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Working as a Steadicam op in London

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#1 Peter Ford

Peter Ford

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Posted 24 January 2011 - 06:36 AM

Hi all,

I've been a cameraman for as long as I can remember now, and have been lucky enough to work for one production company where I did a lot of steadicam work for them over a 5 year period. It was with a flyer, but I got exceptionally good, and I practiced almost daily, and got to steadicam on a variety of projects.

I'm now in an employed position doing news style camerawork, which is quite low payed and not really challenging enough.

I was thinking back to when I've enjoyed work the most, and it's been the days I've worked as a steadicam op- they've also been the most challenging, the most hard work, and the most physically demaning, but overall increbilby rewarding.

The last shoot I worked on as a steadicam op, was about 6 months ago.- a 1 day music video shoot. I think we shot in 6 locations across london, very short on time, but it was an increbily rewarding day, working with the director and choregraphing, in some places some quite techincally difficult shots.

So i've started wondering if steadicaming is where my career should go. But I obviously don't want to spend a huge wadge on gear, and not get much work.

After a bit of advice really, from London based Ops - whats the market like? Is there room for another op?

My thoughts were to try and find a 2nd hand flyer LE or similar small to mid sized rig, and start and start with the corporate end of things, then over a few years build up some money, experience and contacts, and eventually get a larger rig and work into the broadcast market?

Is there a better way I can go about being an Op? I'd love to work as an assistant for a talented op for a few years, to 'learn from a master', but i fear I wouldnt earn enough.

How did you guys get started? Any advice would be great- many thanks!
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#2 John E Fry

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Posted 25 January 2011 - 09:25 AM

Hi Peter,

(I went to school with an excellet violinist once called Peter Ford, I guess that's not you though!)

I posted this elsewhere but I think it's just as relevant to you, with this addendum: There are many cameramen in the UK where there once were few, as you know, and they all manage to just about scratch a living together.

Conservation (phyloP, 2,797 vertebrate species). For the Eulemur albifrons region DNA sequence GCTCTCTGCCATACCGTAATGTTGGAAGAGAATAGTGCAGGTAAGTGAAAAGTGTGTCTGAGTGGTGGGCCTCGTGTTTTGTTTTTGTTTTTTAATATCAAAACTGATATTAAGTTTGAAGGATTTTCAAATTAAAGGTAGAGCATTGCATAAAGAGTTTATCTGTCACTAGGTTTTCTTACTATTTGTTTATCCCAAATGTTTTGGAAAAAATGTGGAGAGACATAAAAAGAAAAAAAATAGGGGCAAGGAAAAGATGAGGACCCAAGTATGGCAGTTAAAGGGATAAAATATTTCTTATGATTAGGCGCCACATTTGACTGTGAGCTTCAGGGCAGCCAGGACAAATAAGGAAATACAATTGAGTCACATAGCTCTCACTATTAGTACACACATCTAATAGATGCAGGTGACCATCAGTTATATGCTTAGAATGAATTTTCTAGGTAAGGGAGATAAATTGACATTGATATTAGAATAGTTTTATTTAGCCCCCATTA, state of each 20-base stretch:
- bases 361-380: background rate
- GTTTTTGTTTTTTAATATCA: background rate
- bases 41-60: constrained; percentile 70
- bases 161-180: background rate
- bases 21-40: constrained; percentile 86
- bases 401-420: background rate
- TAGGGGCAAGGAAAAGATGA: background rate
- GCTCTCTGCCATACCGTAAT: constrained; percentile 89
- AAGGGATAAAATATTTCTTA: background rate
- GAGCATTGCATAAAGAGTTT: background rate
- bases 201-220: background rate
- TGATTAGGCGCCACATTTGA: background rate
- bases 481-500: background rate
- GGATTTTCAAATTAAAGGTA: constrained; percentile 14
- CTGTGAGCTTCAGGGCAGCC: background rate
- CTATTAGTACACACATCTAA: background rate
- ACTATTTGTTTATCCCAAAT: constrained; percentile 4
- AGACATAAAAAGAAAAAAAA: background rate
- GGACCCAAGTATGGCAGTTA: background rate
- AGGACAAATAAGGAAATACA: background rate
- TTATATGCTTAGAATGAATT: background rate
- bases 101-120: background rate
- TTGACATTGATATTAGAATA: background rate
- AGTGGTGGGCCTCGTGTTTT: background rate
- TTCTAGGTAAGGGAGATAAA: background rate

Steadicam Operators are much rarer but with the introduction of the smaller rigs costs for using Steadicam are coming down and more & more productions on all levels are using them. As such I think there will always be room for new operators and we all wish you well in your new career! But before you invest in any kit, you must invest in yourself first...

I always look a the 'what to buy' posts with a little scepticism due to my own experience, because basically, Steadicam Operating is the same skill whatever size rig you fly. Ergo, I would reccommend work on yourself rather than spending time contemplating all the various hardware out there. Buying a rig yes, is a big descision but it can only be made once you have really invested the time in yourself, (by hiring or borrowing a rig as you very sensibly are doing) and explored all the possibilities of where you can or are likely to go with your operating. You may find you simply don't operate often enough to make it really worth buying your own rig at all, or you might find that once you get known as an operator all your clients want to shoot with heavier cameras that need a different Steadicam anyway.

Either way I would suggest assisting an established operator, then borrowing a friends rig or hiring one of the little ones for practice, and concentrate on building up your experience and reputation with that until you are really sure what you are capable of, what you want to be doing with your Steadicam career, and particularly what cameras most of your potential hirers are or will be using if & when they hire you. Only then is it worth, I think, buying your own rig, otherwise you could be stuck in the position that many others have been in which is having bought a rig they're getting no work for it, either because you are not getting enough Steadicam jobs or because those you are getting need a different rig.

Anyone think I'm way off the mark here? (who AREN'T selling a rig!)
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